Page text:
• It is important to remember that while Diabetes is the chief reason that people end up with Peripheral Neuropathy, it certainly isn’t the only reason. There are any number of others including CANCER TREATMENT and TREATMENT OF AUTOIMMUNE DISEASES (chemotherapy).  Just a few short months ago, the January issue of Supportive Care in Cancer (Low-Level Laser Therapy Alleviates Mechanical and Cold Allodynia Induced by Oxaliplatin Administration in Rats) showed that, “Cold and mechanical allodynia caused by oxaliplatin-induced acute peripheral neuropathy frequently occur after drug infusion.   LLLT relieved both cold and mechanical allodynia induced by oxaliplatin in rats. Oxaliplatin-related increases in protein levels of NGF and TRPM8 in DRG and SP in the dorsal horn were also reduced after LLLT.  The findings of this study support LLLT as a potential treatment for oxaliplatin-induced neuropathy. Moreover, our findings suggest that SP, TRPM8, and NGF proteins in the superficial dorsal horn and DRG may be involved in an antiallodynic effect for LLLT.”  In a nutshell, Laser Therapy helps people with both HYPERALGIA & ALLODYNIA.

*BONUS STUDIES

  • There are any number of reasons I am a fan of WHOLE BODY VIBRATION.  Add the potential for it to help those with PN to the list.  The October, 2013 issue of the Journal of Bodywork and Movement Therapies (Whole Body Vibration Therapy for Painful Diabetic Peripheral Neuropathy: A Pilot Study) published in their abstract that, The unsatisfactory results associated with conventional treatments for symptoms of diabetic peripheral neuropathy (DPN) demonstrate a need for research into alternative therapies.  WBV demonstrated a significant acute pain reduction in the VAS, and a significant chronic reduction in both the VAS and NPS scales. No side-effects were observed during this study. WBV appears to be an effective, non-invasive treatment for pain associated with DPN.
  • Neurosurgeon, Dr. Peter Carney, an expert in Low Level Laser Therapy, is working with a new form of treatment for PN called CET.  In a MedScape paper called Peripheral Neuropathy Treatment Taps Into Quantum Theory, Carney reported to the 2014 meeting of the American Academy of Pain Management their amazing results with CET.  The treatment involves injecting the problematic nerves with certain kinds of ions and then stimulating them with electricity.  He was not only given an award for one of the top studies presented at the meeting, but pushed for further research saying, “If these results are replicated, then millions of people with neuropathy who are in agony may be able to lead fuller lives.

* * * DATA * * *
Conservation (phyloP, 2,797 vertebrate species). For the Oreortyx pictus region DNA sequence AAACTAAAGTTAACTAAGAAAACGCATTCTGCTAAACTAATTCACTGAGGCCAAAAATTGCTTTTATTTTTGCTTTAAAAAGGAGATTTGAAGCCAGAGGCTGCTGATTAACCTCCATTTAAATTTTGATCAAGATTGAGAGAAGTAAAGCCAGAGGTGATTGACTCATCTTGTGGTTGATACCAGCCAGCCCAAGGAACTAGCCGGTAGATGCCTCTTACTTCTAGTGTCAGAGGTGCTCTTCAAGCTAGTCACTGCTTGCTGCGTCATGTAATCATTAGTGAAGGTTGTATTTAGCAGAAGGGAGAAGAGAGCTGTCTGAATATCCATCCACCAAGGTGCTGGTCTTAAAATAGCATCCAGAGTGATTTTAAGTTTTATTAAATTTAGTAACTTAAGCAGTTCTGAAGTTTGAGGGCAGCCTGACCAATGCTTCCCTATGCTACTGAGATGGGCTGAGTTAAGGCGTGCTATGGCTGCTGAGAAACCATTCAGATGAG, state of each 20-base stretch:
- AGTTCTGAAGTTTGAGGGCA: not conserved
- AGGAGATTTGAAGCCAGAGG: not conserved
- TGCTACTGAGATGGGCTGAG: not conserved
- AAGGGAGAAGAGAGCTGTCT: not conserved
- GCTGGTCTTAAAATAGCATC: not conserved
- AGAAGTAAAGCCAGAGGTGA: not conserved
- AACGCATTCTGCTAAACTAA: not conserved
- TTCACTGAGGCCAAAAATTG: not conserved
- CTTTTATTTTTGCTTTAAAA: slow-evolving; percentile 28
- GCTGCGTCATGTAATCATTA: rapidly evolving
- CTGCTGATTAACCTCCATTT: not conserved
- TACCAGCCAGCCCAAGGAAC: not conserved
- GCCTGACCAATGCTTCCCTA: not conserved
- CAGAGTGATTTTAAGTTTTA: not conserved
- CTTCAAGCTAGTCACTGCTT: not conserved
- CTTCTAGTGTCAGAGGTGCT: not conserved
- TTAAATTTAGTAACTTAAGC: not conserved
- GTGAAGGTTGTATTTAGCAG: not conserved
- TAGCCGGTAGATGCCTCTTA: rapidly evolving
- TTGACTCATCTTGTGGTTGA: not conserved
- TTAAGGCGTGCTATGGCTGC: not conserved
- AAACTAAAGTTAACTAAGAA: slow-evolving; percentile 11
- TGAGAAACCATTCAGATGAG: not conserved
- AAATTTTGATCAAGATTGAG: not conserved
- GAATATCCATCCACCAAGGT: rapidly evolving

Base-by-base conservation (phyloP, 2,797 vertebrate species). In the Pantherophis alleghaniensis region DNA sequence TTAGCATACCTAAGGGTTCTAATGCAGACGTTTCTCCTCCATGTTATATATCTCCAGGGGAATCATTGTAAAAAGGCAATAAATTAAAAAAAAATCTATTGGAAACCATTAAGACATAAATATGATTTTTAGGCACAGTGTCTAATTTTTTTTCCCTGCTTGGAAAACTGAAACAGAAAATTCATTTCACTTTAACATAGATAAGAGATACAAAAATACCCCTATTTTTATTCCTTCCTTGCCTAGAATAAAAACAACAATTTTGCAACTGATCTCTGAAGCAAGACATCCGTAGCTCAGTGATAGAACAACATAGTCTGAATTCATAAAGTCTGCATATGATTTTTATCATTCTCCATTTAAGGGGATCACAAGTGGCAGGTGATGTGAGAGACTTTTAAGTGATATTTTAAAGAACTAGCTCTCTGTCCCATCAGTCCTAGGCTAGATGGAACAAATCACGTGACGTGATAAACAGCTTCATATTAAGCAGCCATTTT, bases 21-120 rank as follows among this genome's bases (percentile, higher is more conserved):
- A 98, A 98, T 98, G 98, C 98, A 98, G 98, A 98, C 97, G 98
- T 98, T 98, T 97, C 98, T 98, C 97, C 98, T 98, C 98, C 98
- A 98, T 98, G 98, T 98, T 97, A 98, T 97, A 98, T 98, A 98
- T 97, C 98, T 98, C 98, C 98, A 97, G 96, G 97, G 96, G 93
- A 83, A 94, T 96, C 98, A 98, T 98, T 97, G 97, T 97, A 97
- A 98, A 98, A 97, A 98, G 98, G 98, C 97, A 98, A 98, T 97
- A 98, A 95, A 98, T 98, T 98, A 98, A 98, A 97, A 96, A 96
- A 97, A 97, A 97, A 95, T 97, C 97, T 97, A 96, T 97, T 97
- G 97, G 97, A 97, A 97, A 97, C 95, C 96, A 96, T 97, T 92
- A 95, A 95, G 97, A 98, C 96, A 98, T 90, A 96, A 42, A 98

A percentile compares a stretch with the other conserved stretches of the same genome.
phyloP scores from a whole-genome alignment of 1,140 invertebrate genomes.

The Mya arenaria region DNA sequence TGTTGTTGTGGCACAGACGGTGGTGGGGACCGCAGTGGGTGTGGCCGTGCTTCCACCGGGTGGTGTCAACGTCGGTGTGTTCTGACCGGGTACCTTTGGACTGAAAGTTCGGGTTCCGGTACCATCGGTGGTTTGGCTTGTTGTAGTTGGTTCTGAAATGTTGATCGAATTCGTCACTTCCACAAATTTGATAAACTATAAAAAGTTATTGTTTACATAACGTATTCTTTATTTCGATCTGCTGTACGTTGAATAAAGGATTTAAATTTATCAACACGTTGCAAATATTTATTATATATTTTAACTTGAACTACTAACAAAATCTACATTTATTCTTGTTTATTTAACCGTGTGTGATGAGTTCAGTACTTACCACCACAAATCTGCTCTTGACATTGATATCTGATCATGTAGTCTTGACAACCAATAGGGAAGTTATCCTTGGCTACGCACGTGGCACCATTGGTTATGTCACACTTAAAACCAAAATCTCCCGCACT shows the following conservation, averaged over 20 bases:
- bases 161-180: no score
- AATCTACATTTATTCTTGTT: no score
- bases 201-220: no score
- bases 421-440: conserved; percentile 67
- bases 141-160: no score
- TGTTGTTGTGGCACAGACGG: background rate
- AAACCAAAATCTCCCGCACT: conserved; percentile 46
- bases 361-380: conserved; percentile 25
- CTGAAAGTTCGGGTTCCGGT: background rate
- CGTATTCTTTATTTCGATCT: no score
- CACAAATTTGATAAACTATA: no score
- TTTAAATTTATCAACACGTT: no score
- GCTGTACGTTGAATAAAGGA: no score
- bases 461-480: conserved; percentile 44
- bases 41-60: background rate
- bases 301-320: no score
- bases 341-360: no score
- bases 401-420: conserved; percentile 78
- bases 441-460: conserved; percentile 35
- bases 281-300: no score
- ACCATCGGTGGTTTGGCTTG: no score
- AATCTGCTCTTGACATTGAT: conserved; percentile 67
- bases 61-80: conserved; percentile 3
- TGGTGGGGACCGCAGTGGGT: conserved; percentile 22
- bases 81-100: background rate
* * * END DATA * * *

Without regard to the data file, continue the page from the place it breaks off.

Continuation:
CONCLUSIONS
Bottom line, if you truly want to help yourself with Peripheral Neuropathy you are going to have to change your diet.  Period.  Historically, this has meant something along the lines of a LOW CARB or even KETOGENIC DIET (specific info on PN in this link), although I am a huge fan of PALEO.  A failure to break your CARB ADDICTION and move away from the HIGH CARB LIFESTYLE is going to doom whatever treatment you use. 

The beauty of Low Level Laser Therapy (either Cold, Class III lasers or Class IV lasers that generate heat) is certainly promising in the treatment of Peripheral Neuropathy.  Plan on getting treated at least 3 to 4 times a week for a month to see if it is going to help.  Unlike the drugs typically used to wage war against PN, properly used lasers have a side effect profile that is just about zero. 

As far as the whole getting-rid-of-inflammation thing is concerned, you’ll definitely want to take a look at THIS POST.  Remember, if you don’t deal with underlying Inflammation, all other beneficial treatment results will be temporary at best.